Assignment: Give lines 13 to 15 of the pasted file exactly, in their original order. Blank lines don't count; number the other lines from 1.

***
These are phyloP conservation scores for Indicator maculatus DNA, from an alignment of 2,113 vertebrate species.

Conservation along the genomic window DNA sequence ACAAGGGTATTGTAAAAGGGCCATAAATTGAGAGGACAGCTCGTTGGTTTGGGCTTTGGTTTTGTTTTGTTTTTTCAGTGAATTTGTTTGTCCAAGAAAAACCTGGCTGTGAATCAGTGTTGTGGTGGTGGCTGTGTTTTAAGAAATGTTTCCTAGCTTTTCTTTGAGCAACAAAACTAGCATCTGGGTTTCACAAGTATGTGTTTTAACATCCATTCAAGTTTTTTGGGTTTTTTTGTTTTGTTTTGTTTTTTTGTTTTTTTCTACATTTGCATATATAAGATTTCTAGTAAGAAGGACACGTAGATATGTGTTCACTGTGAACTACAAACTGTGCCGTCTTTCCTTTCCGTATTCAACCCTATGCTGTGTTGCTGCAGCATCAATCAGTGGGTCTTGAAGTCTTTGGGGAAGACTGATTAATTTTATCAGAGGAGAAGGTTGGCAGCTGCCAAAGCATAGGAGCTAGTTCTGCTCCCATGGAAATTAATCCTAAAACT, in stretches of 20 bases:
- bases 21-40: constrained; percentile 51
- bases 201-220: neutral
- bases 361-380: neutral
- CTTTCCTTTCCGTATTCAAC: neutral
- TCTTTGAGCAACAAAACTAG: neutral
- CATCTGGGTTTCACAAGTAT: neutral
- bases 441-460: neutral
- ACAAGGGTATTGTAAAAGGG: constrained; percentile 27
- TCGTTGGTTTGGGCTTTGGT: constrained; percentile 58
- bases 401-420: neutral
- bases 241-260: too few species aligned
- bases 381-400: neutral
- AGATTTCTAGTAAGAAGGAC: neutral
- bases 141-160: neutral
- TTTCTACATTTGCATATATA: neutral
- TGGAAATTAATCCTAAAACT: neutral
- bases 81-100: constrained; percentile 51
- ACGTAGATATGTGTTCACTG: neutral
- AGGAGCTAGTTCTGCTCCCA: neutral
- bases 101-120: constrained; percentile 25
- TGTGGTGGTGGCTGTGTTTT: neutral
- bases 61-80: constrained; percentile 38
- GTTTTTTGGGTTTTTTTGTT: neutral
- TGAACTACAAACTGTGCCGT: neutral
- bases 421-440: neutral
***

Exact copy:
- bases 241-260: too few species aligned
- bases 381-400: neutral
- AGATTTCTAGTAAGAAGGAC: neutral